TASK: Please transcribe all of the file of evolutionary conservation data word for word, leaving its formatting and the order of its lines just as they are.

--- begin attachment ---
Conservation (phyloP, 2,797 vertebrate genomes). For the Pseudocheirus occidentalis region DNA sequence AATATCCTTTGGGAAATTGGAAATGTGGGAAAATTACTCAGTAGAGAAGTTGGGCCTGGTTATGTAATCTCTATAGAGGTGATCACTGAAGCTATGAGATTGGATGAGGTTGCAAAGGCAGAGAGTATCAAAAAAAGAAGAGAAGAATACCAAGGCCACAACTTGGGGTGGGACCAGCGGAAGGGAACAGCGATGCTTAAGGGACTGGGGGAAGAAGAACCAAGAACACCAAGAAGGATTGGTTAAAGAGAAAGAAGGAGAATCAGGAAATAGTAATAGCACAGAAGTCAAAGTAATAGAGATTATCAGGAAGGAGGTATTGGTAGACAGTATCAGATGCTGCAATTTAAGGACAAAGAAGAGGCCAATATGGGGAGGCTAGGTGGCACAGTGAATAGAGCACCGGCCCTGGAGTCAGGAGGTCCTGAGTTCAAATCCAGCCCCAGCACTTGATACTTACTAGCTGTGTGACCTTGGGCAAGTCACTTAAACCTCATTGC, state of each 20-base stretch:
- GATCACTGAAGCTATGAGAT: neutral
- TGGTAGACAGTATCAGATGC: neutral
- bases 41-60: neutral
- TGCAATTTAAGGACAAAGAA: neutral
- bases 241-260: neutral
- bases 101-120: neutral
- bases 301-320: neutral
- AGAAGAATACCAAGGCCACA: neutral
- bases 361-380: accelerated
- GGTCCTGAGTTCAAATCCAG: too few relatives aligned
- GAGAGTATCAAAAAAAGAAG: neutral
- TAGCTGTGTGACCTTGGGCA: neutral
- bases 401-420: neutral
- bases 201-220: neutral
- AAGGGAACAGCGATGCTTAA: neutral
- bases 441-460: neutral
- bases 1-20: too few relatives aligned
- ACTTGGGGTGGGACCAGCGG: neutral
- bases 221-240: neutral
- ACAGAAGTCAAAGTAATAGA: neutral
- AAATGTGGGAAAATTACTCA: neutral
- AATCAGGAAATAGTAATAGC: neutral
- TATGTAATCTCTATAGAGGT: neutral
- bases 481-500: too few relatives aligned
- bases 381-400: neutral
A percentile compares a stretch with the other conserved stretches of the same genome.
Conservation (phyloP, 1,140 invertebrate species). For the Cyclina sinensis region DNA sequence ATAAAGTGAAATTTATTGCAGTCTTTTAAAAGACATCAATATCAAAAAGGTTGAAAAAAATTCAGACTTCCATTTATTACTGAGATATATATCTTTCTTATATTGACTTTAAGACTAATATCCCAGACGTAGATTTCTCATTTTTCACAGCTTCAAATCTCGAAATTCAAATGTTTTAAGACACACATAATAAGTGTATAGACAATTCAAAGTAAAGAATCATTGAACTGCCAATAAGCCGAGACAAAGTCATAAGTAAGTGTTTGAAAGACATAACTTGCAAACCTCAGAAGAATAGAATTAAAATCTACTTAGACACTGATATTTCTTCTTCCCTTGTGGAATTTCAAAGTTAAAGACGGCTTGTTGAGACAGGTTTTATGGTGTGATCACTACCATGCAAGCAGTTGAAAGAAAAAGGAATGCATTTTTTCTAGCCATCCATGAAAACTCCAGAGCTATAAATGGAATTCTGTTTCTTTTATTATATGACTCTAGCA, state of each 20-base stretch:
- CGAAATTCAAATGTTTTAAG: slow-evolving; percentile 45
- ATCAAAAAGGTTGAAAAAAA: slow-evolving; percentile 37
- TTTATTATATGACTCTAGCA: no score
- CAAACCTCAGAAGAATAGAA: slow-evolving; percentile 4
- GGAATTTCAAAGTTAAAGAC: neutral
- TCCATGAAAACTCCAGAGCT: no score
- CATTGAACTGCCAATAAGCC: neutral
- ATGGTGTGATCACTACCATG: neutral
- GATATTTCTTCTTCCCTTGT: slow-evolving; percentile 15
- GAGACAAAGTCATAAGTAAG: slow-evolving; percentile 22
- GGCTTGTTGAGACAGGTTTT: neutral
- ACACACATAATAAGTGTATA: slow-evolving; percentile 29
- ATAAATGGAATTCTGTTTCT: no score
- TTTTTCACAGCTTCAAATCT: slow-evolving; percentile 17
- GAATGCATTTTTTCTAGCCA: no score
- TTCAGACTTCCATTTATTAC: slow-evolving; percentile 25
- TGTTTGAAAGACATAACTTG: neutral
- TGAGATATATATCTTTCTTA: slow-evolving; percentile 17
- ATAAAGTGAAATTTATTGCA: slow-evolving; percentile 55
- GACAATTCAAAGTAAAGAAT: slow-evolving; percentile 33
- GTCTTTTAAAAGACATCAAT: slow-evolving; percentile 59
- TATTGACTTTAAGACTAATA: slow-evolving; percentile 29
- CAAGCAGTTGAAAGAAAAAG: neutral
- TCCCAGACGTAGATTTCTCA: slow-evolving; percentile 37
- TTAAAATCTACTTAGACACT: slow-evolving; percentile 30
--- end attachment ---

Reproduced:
Conservation (phyloP, 2,797 vertebrate genomes). For the Pseudocheirus occidentalis region DNA sequence AATATCCTTTGGGAAATTGGAAATGTGGGAAAATTACTCAGTAGAGAAGTTGGGCCTGGTTATGTAATCTCTATAGAGGTGATCACTGAAGCTATGAGATTGGATGAGGTTGCAAAGGCAGAGAGTATCAAAAAAAGAAGAGAAGAATACCAAGGCCACAACTTGGGGTGGGACCAGCGGAAGGGAACAGCGATGCTTAAGGGACTGGGGGAAGAAGAACCAAGAACACCAAGAAGGATTGGTTAAAGAGAAAGAAGGAGAATCAGGAAATAGTAATAGCACAGAAGTCAAAGTAATAGAGATTATCAGGAAGGAGGTATTGGTAGACAGTATCAGATGCTGCAATTTAAGGACAAAGAAGAGGCCAATATGGGGAGGCTAGGTGGCACAGTGAATAGAGCACCGGCCCTGGAGTCAGGAGGTCCTGAGTTCAAATCCAGCCCCAGCACTTGATACTTACTAGCTGTGTGACCTTGGGCAAGTCACTTAAACCTCATTGC, state of each 20-base stretch:
- GATCACTGAAGCTATGAGAT: neutral
- TGGTAGACAGTATCAGATGC: neutral
- bases 41-60: neutral
- TGCAATTTAAGGACAAAGAA: neutral
- bases 241-260: neutral
- bases 101-120: neutral
- bases 301-320: neutral
- AGAAGAATACCAAGGCCACA: neutral
- bases 361-380: accelerated
- GGTCCTGAGTTCAAATCCAG: too few relatives aligned
- GAGAGTATCAAAAAAAGAAG: neutral
- TAGCTGTGTGACCTTGGGCA: neutral
- bases 401-420: neutral
- bases 201-220: neutral
- AAGGGAACAGCGATGCTTAA: neutral
- bases 441-460: neutral
- bases 1-20: too few relatives aligned
- ACTTGGGGTGGGACCAGCGG: neutral
- bases 221-240: neutral
- ACAGAAGTCAAAGTAATAGA: neutral
- AAATGTGGGAAAATTACTCA: neutral
- AATCAGGAAATAGTAATAGC: neutral
- TATGTAATCTCTATAGAGGT: neutral
- bases 481-500: too few relatives aligned
- bases 381-400: neutral
A percentile compares a stretch with the other conserved stretches of the same genome.
Conservation (phyloP, 1,140 invertebrate species). For the Cyclina sinensis region DNA sequence ATAAAGTGAAATTTATTGCAGTCTTTTAAAAGACATCAATATCAAAAAGGTTGAAAAAAATTCAGACTTCCATTTATTACTGAGATATATATCTTTCTTATATTGACTTTAAGACTAATATCCCAGACGTAGATTTCTCATTTTTCACAGCTTCAAATCTCGAAATTCAAATGTTTTAAGACACACATAATAAGTGTATAGACAATTCAAAGTAAAGAATCATTGAACTGCCAATAAGCCGAGACAAAGTCATAAGTAAGTGTTTGAAAGACATAACTTGCAAACCTCAGAAGAATAGAATTAAAATCTACTTAGACACTGATATTTCTTCTTCCCTTGTGGAATTTCAAAGTTAAAGACGGCTTGTTGAGACAGGTTTTATGGTGTGATCACTACCATGCAAGCAGTTGAAAGAAAAAGGAATGCATTTTTTCTAGCCATCCATGAAAACTCCAGAGCTATAAATGGAATTCTGTTTCTTTTATTATATGACTCTAGCA, state of each 20-base stretch:
- CGAAATTCAAATGTTTTAAG: slow-evolving; percentile 45
- ATCAAAAAGGTTGAAAAAAA: slow-evolving; percentile 37
- TTTATTATATGACTCTAGCA: no score
- CAAACCTCAGAAGAATAGAA: slow-evolving; percentile 4
- GGAATTTCAAAGTTAAAGAC: neutral
- TCCATGAAAACTCCAGAGCT: no score
- CATTGAACTGCCAATAAGCC: neutral
- ATGGTGTGATCACTACCATG: neutral
- GATATTTCTTCTTCCCTTGT: slow-evolving; percentile 15
- GAGACAAAGTCATAAGTAAG: slow-evolving; percentile 22
- GGCTTGTTGAGACAGGTTTT: neutral
- ACACACATAATAAGTGTATA: slow-evolving; percentile 29
- ATAAATGGAATTCTGTTTCT: no score
- TTTTTCACAGCTTCAAATCT: slow-evolving; percentile 17
- GAATGCATTTTTTCTAGCCA: no score
- TTCAGACTTCCATTTATTAC: slow-evolving; percentile 25
- TGTTTGAAAGACATAACTTG: neutral
- TGAGATATATATCTTTCTTA: slow-evolving; percentile 17
- ATAAAGTGAAATTTATTGCA: slow-evolving; percentile 55
- GACAATTCAAAGTAAAGAAT: slow-evolving; percentile 33
- GTCTTTTAAAAGACATCAAT: slow-evolving; percentile 59
- TATTGACTTTAAGACTAATA: slow-evolving; percentile 29
- CAAGCAGTTGAAAGAAAAAG: neutral
- TCCCAGACGTAGATTTCTCA: slow-evolving; percentile 37
- TTAAAATCTACTTAGACACT: slow-evolving; percentile 30